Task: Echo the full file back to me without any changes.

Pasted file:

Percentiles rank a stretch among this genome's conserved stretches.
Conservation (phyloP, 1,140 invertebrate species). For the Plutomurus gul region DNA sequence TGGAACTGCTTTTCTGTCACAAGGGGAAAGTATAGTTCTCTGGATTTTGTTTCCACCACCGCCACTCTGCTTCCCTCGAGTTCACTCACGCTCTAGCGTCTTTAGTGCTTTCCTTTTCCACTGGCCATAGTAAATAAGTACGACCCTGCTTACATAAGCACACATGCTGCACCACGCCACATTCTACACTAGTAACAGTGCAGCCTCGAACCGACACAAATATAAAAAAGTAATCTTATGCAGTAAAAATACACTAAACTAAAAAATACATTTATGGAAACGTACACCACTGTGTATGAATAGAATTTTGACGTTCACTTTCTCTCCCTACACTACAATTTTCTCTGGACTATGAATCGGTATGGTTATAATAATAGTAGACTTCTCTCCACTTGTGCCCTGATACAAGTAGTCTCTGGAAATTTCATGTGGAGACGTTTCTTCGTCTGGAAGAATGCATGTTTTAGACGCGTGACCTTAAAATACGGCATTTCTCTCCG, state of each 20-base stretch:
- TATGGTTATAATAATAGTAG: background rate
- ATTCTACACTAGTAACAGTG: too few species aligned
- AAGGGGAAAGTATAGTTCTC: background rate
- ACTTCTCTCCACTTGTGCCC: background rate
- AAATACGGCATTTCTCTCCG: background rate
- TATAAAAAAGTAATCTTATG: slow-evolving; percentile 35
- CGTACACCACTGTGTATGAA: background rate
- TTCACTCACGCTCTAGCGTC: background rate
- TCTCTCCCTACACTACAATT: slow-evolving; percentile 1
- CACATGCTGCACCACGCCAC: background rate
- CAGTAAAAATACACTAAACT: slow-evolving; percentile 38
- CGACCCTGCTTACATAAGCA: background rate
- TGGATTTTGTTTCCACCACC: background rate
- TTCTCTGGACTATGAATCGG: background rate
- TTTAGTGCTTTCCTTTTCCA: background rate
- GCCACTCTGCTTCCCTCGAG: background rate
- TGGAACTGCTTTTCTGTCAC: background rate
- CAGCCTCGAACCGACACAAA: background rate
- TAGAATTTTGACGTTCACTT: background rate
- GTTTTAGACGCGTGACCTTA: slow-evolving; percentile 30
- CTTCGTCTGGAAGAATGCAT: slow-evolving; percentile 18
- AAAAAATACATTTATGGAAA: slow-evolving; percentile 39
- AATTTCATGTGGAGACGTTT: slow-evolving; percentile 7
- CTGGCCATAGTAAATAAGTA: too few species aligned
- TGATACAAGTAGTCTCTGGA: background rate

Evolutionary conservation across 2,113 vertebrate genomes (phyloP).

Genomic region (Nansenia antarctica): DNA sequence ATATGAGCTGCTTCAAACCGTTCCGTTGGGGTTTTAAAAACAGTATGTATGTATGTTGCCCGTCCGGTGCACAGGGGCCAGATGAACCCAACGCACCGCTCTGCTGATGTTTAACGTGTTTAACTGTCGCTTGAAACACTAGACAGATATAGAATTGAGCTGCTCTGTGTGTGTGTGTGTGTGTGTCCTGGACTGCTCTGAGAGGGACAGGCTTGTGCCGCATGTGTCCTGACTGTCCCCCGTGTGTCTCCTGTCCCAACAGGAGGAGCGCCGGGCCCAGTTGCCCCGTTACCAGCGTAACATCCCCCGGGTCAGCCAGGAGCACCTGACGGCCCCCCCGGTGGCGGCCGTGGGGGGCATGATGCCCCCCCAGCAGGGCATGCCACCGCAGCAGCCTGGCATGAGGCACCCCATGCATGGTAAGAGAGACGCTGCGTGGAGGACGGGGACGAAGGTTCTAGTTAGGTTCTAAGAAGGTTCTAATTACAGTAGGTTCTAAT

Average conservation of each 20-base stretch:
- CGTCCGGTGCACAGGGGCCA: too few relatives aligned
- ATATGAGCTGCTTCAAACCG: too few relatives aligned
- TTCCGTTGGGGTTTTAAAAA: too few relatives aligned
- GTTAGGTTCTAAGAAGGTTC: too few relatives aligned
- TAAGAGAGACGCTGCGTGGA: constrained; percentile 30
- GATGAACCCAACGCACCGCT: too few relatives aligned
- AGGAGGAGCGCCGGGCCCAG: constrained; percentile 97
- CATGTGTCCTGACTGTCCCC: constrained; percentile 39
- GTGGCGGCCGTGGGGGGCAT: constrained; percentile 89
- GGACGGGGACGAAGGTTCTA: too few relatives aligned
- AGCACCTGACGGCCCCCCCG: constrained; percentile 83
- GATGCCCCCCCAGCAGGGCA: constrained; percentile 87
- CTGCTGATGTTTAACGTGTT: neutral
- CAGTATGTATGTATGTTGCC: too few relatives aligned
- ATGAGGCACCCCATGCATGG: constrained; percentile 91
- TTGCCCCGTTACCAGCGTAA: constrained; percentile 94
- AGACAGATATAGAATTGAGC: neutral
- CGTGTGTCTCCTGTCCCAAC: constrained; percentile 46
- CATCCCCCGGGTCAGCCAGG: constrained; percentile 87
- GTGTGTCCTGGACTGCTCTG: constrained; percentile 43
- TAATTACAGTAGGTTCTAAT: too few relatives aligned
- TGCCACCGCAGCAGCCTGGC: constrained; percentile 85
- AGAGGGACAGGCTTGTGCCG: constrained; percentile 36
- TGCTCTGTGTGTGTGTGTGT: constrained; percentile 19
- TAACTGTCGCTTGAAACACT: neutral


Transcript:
Percentiles rank a stretch among this genome's conserved stretches.
Conservation (phyloP, 1,140 invertebrate species). For the Plutomurus gul region DNA sequence TGGAACTGCTTTTCTGTCACAAGGGGAAAGTATAGTTCTCTGGATTTTGTTTCCACCACCGCCACTCTGCTTCCCTCGAGTTCACTCACGCTCTAGCGTCTTTAGTGCTTTCCTTTTCCACTGGCCATAGTAAATAAGTACGACCCTGCTTACATAAGCACACATGCTGCACCACGCCACATTCTACACTAGTAACAGTGCAGCCTCGAACCGACACAAATATAAAAAAGTAATCTTATGCAGTAAAAATACACTAAACTAAAAAATACATTTATGGAAACGTACACCACTGTGTATGAATAGAATTTTGACGTTCACTTTCTCTCCCTACACTACAATTTTCTCTGGACTATGAATCGGTATGGTTATAATAATAGTAGACTTCTCTCCACTTGTGCCCTGATACAAGTAGTCTCTGGAAATTTCATGTGGAGACGTTTCTTCGTCTGGAAGAATGCATGTTTTAGACGCGTGACCTTAAAATACGGCATTTCTCTCCG, state of each 20-base stretch:
- TATGGTTATAATAATAGTAG: background rate
- ATTCTACACTAGTAACAGTG: too few species aligned
- AAGGGGAAAGTATAGTTCTC: background rate
- ACTTCTCTCCACTTGTGCCC: background rate
- AAATACGGCATTTCTCTCCG: background rate
- TATAAAAAAGTAATCTTATG: slow-evolving; percentile 35
- CGTACACCACTGTGTATGAA: background rate
- TTCACTCACGCTCTAGCGTC: background rate
- TCTCTCCCTACACTACAATT: slow-evolving; percentile 1
- CACATGCTGCACCACGCCAC: background rate
- CAGTAAAAATACACTAAACT: slow-evolving; percentile 38
- CGACCCTGCTTACATAAGCA: background rate
- TGGATTTTGTTTCCACCACC: background rate
- TTCTCTGGACTATGAATCGG: background rate
- TTTAGTGCTTTCCTTTTCCA: background rate
- GCCACTCTGCTTCCCTCGAG: background rate
- TGGAACTGCTTTTCTGTCAC: background rate
- CAGCCTCGAACCGACACAAA: background rate
- TAGAATTTTGACGTTCACTT: background rate
- GTTTTAGACGCGTGACCTTA: slow-evolving; percentile 30
- CTTCGTCTGGAAGAATGCAT: slow-evolving; percentile 18
- AAAAAATACATTTATGGAAA: slow-evolving; percentile 39
- AATTTCATGTGGAGACGTTT: slow-evolving; percentile 7
- CTGGCCATAGTAAATAAGTA: too few species aligned
- TGATACAAGTAGTCTCTGGA: background rate

Evolutionary conservation across 2,113 vertebrate genomes (phyloP).

Genomic region (Nansenia antarctica): DNA sequence ATATGAGCTGCTTCAAACCGTTCCGTTGGGGTTTTAAAAACAGTATGTATGTATGTTGCCCGTCCGGTGCACAGGGGCCAGATGAACCCAACGCACCGCTCTGCTGATGTTTAACGTGTTTAACTGTCGCTTGAAACACTAGACAGATATAGAATTGAGCTGCTCTGTGTGTGTGTGTGTGTGTGTCCTGGACTGCTCTGAGAGGGACAGGCTTGTGCCGCATGTGTCCTGACTGTCCCCCGTGTGTCTCCTGTCCCAACAGGAGGAGCGCCGGGCCCAGTTGCCCCGTTACCAGCGTAACATCCCCCGGGTCAGCCAGGAGCACCTGACGGCCCCCCCGGTGGCGGCCGTGGGGGGCATGATGCCCCCCCAGCAGGGCATGCCACCGCAGCAGCCTGGCATGAGGCACCCCATGCATGGTAAGAGAGACGCTGCGTGGAGGACGGGGACGAAGGTTCTAGTTAGGTTCTAAGAAGGTTCTAATTACAGTAGGTTCTAAT

Average conservation of each 20-base stretch:
- CGTCCGGTGCACAGGGGCCA: too few relatives aligned
- ATATGAGCTGCTTCAAACCG: too few relatives aligned
- TTCCGTTGGGGTTTTAAAAA: too few relatives aligned
- GTTAGGTTCTAAGAAGGTTC: too few relatives aligned
- TAAGAGAGACGCTGCGTGGA: constrained; percentile 30
- GATGAACCCAACGCACCGCT: too few relatives aligned
- AGGAGGAGCGCCGGGCCCAG: constrained; percentile 97
- CATGTGTCCTGACTGTCCCC: constrained; percentile 39
- GTGGCGGCCGTGGGGGGCAT: constrained; percentile 89
- GGACGGGGACGAAGGTTCTA: too few relatives aligned
- AGCACCTGACGGCCCCCCCG: constrained; percentile 83
- GATGCCCCCCCAGCAGGGCA: constrained; percentile 87
- CTGCTGATGTTTAACGTGTT: neutral
- CAGTATGTATGTATGTTGCC: too few relatives aligned
- ATGAGGCACCCCATGCATGG: constrained; percentile 91
- TTGCCCCGTTACCAGCGTAA: constrained; percentile 94
- AGACAGATATAGAATTGAGC: neutral
- CGTGTGTCTCCTGTCCCAAC: constrained; percentile 46
- CATCCCCCGGGTCAGCCAGG: constrained; percentile 87
- GTGTGTCCTGGACTGCTCTG: constrained; percentile 43
- TAATTACAGTAGGTTCTAAT: too few relatives aligned
- TGCCACCGCAGCAGCCTGGC: constrained; percentile 85
- AGAGGGACAGGCTTGTGCCG: constrained; percentile 36
- TGCTCTGTGTGTGTGTGTGT: constrained; percentile 19
- TAACTGTCGCTTGAAACACT: neutral